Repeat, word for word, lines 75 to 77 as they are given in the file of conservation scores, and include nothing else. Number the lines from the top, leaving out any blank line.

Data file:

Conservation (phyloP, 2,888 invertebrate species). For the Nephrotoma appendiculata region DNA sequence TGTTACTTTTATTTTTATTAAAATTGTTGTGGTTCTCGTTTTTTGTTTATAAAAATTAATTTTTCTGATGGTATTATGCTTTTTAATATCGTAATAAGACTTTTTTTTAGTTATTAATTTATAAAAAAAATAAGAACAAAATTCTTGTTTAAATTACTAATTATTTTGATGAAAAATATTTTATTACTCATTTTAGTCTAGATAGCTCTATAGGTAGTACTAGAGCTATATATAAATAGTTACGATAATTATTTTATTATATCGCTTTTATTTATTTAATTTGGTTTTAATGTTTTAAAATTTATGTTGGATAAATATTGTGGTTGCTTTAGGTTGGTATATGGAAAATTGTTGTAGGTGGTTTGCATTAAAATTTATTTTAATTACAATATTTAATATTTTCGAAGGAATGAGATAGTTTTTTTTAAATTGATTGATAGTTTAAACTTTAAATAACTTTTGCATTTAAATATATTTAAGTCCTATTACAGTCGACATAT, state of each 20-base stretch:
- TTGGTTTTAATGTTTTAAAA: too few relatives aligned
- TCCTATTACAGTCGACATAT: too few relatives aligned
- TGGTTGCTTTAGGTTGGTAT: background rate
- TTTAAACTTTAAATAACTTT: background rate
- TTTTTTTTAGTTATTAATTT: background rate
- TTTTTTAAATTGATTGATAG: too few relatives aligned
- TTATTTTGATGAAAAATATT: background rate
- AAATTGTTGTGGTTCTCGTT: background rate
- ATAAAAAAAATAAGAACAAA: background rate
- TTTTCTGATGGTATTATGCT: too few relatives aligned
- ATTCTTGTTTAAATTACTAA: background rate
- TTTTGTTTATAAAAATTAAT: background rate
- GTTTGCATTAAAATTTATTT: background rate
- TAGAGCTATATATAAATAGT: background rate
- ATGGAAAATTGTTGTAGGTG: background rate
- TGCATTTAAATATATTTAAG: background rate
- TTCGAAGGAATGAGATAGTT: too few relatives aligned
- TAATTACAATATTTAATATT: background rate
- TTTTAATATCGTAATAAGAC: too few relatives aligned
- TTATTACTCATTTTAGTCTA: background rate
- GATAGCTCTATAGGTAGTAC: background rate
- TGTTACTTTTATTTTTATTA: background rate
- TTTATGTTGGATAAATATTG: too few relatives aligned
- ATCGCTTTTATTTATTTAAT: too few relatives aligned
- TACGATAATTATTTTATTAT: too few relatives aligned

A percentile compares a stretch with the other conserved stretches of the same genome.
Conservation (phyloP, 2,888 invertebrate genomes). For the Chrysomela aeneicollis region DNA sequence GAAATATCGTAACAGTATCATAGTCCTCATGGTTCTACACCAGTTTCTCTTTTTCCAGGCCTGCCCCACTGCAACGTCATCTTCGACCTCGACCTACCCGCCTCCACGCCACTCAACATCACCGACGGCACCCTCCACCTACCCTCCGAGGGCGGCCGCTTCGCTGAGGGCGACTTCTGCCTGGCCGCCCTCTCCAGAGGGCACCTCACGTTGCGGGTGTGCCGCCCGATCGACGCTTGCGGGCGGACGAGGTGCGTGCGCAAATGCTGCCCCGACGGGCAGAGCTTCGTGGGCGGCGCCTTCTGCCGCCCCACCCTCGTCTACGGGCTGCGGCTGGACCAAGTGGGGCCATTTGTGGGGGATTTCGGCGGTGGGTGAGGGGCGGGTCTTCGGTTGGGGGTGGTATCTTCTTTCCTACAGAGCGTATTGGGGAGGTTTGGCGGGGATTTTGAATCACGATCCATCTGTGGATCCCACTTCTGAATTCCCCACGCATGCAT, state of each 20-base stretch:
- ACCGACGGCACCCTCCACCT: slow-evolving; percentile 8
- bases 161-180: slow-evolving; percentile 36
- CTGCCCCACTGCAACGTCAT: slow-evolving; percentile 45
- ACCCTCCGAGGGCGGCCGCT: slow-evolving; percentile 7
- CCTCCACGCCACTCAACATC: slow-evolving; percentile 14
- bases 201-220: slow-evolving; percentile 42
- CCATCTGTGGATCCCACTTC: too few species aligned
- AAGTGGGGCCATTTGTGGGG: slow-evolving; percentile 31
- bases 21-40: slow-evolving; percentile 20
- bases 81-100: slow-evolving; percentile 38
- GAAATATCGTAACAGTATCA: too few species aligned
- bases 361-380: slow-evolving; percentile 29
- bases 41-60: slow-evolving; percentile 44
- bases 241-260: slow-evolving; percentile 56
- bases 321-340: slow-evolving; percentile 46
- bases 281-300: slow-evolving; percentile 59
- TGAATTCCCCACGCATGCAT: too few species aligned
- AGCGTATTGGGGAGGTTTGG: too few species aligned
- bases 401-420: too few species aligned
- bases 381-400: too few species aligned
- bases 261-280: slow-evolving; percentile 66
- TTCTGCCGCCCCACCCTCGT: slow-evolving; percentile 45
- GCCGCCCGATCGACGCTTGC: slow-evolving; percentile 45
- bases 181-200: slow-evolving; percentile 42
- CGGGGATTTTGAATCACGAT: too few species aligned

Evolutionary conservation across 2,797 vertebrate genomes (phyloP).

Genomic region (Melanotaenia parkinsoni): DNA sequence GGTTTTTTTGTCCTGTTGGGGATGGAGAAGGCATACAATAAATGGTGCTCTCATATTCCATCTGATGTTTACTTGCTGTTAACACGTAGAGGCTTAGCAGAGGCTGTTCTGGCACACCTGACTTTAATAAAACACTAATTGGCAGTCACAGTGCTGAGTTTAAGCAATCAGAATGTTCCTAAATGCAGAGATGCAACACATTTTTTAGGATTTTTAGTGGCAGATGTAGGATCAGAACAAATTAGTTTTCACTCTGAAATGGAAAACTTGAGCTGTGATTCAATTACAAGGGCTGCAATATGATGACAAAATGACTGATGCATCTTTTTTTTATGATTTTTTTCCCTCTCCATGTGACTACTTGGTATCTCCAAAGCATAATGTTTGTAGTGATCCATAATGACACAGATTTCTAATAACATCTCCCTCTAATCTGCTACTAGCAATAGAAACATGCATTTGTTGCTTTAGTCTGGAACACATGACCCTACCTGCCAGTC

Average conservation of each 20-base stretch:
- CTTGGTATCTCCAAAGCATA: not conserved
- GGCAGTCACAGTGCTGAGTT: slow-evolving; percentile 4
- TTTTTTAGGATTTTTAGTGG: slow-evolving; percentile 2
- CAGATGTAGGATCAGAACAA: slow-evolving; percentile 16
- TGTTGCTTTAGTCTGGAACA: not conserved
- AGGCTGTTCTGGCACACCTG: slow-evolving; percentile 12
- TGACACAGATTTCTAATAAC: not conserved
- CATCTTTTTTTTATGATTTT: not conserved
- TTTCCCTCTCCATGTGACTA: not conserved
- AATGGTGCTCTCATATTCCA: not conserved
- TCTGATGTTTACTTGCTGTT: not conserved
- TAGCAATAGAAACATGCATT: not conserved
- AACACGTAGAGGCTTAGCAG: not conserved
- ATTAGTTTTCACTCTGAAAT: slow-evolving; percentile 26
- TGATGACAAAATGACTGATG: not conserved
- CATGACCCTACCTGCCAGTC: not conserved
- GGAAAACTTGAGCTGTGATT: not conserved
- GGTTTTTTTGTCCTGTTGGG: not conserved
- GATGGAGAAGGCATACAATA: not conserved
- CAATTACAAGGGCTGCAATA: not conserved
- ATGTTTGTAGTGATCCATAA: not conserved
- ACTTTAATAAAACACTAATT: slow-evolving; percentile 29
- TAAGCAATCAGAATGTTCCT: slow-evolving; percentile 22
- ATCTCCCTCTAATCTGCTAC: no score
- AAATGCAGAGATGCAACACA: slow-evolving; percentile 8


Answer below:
- GATGGAGAAGGCATACAATA: not conserved
- CAATTACAAGGGCTGCAATA: not conserved
- ATGTTTGTAGTGATCCATAA: not conserved